Lead poisoning risk determination in a rural setting.Pediatrics. 1996 Jan; 97(1):84-90.Ped
To determine the prevalence of elevated blood lead levels among children living in a rural area and to determine the effectiveness of the Centers for Disease Control and Prevention (CDC) Lead Risk Assessment Questionnaire and additional questionnaire items in correctly identifying rural children having elevated blood lead levels.
Comparison of results of a questionnaire that is intended to identify children as being at low or high risk for lead poisoning with children's blood lead levels.
The three practice sites of the only pediatric group in a rural county of upstate New York.
A consecutive sample of 705 children ages 6 to 72 months who were seen for health supervision visits between June and September 1993.
Sixty-nine percent of the children were considered to be at high risk for lead poisoning by the CDC questionnaire. Overall, 8.4% of the children in the study had blood lead levels of 10 micrograms/dL (0.48 mumol/L) or higher, and 2.1% had blood lead levels of 15 micrograms/dL (0.72 mumol/L) or higher. No significant difference was noted between the percentages of high- and low-risk children who had elevated blood lead levels. To devise a more effective lead risk assessment tool for children in this setting, the two items from the CDC questionnaire and the two additional items that had the greatest predictive utility were combined to form a short alternative questionnaire. The alternative questionnaire thus consisted of items concerning whether the child has a sibling or playmate with lead poisoning, whether the child lives near an industry that potentially may release lead, whether the child lives in rented or owner-occupied housing, and whether the child has a parent who is a migrant farm worker. Children categorized as high risk with the alternative questionnaire were much more likely to have elevated blood lead levels than those who were categorized as low risk. The alternative questionnaire was very effective in correctly identifying children with elevated blood lead levels. Eighty-eight percent of children having blood lead levels of 10 micrograms/dL or higher and 100% of children having blood lead levels of 15 micrograms/dL or higher were classified as high risk by the questionnaire. Children classified as low risk were very unlikely to have elevated blood lead levels; 98% of low-risk children had blood lead levels of less than 10 micrograms/dL, and 100% had blood lead levels of less than 15 micrograms/dL.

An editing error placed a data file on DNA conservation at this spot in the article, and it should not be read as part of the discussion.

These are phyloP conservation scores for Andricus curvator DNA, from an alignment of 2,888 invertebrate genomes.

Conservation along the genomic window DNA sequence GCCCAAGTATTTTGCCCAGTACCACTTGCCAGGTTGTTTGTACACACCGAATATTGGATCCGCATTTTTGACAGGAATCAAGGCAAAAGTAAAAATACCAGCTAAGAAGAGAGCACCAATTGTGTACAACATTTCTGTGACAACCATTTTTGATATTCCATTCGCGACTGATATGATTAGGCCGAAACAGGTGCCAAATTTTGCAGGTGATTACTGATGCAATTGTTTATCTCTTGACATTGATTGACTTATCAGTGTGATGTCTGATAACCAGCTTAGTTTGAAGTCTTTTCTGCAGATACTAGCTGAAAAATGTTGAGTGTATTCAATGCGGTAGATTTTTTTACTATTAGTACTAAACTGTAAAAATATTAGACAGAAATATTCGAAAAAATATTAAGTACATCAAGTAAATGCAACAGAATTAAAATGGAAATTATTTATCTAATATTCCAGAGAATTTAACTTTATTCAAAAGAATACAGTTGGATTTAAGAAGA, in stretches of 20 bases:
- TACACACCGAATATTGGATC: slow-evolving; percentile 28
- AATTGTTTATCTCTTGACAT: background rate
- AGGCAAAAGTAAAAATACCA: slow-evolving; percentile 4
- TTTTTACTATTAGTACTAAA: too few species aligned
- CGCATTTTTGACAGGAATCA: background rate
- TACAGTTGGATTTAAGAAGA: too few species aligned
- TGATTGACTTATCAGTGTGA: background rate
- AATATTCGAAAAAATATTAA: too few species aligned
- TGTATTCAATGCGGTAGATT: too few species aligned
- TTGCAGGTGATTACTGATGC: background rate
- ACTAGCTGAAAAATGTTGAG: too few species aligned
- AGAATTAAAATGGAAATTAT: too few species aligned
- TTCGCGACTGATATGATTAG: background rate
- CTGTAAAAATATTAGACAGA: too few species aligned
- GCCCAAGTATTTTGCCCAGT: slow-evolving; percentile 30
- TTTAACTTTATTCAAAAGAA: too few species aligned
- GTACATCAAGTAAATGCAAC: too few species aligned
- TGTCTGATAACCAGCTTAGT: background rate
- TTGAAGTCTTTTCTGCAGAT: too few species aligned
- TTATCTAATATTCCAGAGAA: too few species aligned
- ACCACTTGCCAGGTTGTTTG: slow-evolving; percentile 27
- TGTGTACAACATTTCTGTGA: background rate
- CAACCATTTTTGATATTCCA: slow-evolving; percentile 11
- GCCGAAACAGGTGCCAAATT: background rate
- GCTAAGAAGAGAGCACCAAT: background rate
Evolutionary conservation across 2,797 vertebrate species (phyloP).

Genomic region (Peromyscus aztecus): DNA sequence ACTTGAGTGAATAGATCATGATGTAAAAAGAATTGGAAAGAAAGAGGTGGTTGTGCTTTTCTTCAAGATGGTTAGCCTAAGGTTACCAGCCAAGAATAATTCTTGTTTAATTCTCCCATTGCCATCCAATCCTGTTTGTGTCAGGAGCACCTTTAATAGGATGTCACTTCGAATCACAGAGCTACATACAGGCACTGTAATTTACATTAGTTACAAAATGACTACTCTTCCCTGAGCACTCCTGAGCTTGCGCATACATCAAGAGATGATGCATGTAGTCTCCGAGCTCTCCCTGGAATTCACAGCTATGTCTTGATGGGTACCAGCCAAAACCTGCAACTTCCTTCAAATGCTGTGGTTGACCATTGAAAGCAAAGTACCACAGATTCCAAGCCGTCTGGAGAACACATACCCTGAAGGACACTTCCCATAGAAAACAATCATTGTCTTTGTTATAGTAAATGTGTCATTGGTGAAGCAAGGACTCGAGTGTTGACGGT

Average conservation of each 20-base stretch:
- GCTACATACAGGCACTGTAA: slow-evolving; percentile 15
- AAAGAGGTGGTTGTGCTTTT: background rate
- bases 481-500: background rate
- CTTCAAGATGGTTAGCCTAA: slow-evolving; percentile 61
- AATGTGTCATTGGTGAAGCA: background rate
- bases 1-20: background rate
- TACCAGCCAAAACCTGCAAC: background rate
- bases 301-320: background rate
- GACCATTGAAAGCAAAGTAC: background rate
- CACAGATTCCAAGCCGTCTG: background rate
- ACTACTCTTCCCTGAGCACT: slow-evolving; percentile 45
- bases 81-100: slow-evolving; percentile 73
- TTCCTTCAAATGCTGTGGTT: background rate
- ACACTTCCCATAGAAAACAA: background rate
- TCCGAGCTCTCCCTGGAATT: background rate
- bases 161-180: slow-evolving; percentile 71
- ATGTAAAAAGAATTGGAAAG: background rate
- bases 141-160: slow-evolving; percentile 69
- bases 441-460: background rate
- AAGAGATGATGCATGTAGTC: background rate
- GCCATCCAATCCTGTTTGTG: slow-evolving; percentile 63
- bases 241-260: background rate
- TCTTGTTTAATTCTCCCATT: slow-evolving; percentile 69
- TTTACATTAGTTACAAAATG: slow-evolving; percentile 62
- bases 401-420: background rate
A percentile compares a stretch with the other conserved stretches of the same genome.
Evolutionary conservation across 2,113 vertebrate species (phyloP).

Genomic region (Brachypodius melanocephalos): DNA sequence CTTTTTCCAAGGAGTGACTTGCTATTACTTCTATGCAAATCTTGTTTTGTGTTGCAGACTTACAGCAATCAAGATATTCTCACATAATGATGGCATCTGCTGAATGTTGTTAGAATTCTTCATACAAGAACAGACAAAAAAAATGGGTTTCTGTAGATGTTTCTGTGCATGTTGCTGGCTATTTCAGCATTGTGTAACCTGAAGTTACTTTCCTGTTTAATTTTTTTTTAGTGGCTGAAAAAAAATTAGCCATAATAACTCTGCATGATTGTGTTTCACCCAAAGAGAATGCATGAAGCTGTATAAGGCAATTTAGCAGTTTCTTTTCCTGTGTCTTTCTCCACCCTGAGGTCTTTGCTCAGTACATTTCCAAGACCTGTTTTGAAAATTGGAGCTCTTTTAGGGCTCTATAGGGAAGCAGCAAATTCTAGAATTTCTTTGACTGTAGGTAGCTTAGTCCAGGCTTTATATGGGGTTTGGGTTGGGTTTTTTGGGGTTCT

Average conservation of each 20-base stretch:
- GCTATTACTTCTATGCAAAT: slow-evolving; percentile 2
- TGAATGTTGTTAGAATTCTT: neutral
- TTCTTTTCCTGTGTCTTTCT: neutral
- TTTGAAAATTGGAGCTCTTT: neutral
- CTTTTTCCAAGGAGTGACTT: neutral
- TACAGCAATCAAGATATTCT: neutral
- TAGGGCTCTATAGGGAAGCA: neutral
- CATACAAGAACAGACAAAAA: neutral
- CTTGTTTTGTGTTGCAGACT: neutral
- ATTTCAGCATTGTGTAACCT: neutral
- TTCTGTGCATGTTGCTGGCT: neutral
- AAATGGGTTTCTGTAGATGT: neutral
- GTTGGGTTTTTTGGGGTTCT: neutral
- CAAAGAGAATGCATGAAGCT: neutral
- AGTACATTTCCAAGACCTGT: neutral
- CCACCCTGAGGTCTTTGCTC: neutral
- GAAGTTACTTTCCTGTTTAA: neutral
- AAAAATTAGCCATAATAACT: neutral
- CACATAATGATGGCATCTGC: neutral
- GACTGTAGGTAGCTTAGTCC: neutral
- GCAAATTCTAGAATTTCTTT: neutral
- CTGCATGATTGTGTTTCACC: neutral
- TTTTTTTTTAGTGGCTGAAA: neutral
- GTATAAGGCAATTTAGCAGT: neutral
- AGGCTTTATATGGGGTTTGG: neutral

These results suggest that the CDC lead risk assessment questionnaire is of limited benefit in identifying rural children with blood lead levels 10 micrograms/dL or higher or 15 micrograms/dL or higher. An alternative questionnaire, however, seems to have marked clinical utility for identifying rural children with elevated blood lead levels.